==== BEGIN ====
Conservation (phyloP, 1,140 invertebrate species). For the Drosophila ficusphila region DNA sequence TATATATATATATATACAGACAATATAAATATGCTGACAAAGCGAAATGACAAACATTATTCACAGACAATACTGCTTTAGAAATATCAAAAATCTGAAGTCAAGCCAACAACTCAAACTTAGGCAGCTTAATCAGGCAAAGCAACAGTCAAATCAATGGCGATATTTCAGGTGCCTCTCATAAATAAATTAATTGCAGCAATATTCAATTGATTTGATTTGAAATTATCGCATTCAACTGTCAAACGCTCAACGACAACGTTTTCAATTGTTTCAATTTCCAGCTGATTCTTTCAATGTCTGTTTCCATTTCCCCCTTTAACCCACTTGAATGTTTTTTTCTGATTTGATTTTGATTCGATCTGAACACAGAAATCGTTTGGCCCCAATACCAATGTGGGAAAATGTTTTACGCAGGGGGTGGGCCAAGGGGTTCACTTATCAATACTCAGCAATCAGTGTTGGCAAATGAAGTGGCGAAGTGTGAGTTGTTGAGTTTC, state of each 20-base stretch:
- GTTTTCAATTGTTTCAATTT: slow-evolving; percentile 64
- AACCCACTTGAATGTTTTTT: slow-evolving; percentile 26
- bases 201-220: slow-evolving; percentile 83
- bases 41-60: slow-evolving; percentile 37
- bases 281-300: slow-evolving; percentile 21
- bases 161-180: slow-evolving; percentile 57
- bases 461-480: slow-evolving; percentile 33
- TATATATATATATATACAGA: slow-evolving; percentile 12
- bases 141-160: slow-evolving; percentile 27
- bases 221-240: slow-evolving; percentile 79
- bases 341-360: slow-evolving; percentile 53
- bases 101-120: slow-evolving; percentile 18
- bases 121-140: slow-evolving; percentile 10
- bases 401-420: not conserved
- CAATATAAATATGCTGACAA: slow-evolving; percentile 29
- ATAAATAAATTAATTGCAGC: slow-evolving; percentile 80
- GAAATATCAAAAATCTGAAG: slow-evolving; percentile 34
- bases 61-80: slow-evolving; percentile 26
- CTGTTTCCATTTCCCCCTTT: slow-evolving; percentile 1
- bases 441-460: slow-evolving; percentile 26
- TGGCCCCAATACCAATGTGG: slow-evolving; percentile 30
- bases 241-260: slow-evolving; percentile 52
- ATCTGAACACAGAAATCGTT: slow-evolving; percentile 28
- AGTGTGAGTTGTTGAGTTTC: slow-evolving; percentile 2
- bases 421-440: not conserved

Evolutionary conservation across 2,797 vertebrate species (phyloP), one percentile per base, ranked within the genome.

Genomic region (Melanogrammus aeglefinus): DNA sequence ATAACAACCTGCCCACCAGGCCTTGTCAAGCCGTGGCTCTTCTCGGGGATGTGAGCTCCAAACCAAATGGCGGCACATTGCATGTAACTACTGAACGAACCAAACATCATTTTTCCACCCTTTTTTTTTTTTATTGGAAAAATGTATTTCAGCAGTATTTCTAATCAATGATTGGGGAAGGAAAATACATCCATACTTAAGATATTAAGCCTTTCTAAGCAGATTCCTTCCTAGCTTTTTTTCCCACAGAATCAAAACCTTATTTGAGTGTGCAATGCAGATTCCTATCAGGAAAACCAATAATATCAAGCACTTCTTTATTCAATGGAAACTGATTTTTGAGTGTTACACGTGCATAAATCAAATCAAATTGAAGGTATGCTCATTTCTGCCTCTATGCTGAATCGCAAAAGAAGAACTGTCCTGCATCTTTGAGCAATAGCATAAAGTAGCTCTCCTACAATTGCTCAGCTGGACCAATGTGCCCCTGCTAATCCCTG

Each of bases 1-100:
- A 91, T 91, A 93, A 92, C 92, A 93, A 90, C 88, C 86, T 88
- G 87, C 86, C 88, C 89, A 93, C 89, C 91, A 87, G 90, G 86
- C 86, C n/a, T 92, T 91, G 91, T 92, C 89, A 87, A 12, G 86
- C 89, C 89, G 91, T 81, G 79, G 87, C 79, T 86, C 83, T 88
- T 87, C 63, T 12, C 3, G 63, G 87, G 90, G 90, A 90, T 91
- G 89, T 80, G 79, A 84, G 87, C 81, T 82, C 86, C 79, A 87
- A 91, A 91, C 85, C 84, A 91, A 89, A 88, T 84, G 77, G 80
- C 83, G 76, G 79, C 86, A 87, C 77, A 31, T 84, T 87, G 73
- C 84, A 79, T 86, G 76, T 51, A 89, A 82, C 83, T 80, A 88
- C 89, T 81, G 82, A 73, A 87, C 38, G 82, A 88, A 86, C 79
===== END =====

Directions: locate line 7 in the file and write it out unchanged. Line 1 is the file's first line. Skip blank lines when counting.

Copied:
- bases 161-180: slow-evolving; percentile 57